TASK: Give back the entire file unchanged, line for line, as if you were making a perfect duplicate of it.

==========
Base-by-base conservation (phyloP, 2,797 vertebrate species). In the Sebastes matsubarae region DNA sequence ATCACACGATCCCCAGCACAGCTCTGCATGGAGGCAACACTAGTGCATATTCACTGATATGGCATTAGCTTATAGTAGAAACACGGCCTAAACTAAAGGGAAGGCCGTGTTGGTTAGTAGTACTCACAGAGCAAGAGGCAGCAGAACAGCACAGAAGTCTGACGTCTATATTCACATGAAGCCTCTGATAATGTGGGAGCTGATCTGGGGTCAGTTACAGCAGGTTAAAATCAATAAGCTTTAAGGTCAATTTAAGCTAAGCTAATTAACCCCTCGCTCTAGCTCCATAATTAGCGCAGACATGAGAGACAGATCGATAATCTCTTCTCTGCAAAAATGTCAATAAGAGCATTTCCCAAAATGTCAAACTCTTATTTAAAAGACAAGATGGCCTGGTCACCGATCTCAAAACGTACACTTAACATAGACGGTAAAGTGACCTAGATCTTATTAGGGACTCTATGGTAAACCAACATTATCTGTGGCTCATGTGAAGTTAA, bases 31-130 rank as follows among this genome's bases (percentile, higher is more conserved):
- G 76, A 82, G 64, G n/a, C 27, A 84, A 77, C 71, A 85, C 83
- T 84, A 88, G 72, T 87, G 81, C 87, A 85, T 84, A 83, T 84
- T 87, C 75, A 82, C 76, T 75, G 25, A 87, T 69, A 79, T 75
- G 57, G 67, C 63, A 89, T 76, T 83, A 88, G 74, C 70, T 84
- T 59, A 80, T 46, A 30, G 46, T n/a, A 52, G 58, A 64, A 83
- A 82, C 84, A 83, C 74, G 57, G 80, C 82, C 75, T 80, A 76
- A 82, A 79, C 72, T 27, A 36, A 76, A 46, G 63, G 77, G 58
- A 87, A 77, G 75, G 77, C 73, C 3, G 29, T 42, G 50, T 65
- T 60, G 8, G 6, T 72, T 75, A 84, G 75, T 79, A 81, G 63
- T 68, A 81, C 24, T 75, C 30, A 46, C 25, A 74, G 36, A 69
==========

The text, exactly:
Base-by-base conservation (phyloP, 2,797 vertebrate species). In the Sebastes matsubarae region DNA sequence ATCACACGATCCCCAGCACAGCTCTGCATGGAGGCAACACTAGTGCATATTCACTGATATGGCATTAGCTTATAGTAGAAACACGGCCTAAACTAAAGGGAAGGCCGTGTTGGTTAGTAGTACTCACAGAGCAAGAGGCAGCAGAACAGCACAGAAGTCTGACGTCTATATTCACATGAAGCCTCTGATAATGTGGGAGCTGATCTGGGGTCAGTTACAGCAGGTTAAAATCAATAAGCTTTAAGGTCAATTTAAGCTAAGCTAATTAACCCCTCGCTCTAGCTCCATAATTAGCGCAGACATGAGAGACAGATCGATAATCTCTTCTCTGCAAAAATGTCAATAAGAGCATTTCCCAAAATGTCAAACTCTTATTTAAAAGACAAGATGGCCTGGTCACCGATCTCAAAACGTACACTTAACATAGACGGTAAAGTGACCTAGATCTTATTAGGGACTCTATGGTAAACCAACATTATCTGTGGCTCATGTGAAGTTAA, bases 31-130 rank as follows among this genome's bases (percentile, higher is more conserved):
- G 76, A 82, G 64, G n/a, C 27, A 84, A 77, C 71, A 85, C 83
- T 84, A 88, G 72, T 87, G 81, C 87, A 85, T 84, A 83, T 84
- T 87, C 75, A 82, C 76, T 75, G 25, A 87, T 69, A 79, T 75
- G 57, G 67, C 63, A 89, T 76, T 83, A 88, G 74, C 70, T 84
- T 59, A 80, T 46, A 30, G 46, T n/a, A 52, G 58, A 64, A 83
- A 82, C 84, A 83, C 74, G 57, G 80, C 82, C 75, T 80, A 76
- A 82, A 79, C 72, T 27, A 36, A 76, A 46, G 63, G 77, G 58
- A 87, A 77, G 75, G 77, C 73, C 3, G 29, T 42, G 50, T 65
- T 60, G 8, G 6, T 72, T 75, A 84, G 75, T 79, A 81, G 63
- T 68, A 81, C 24, T 75, C 30, A 46, C 25, A 74, G 36, A 69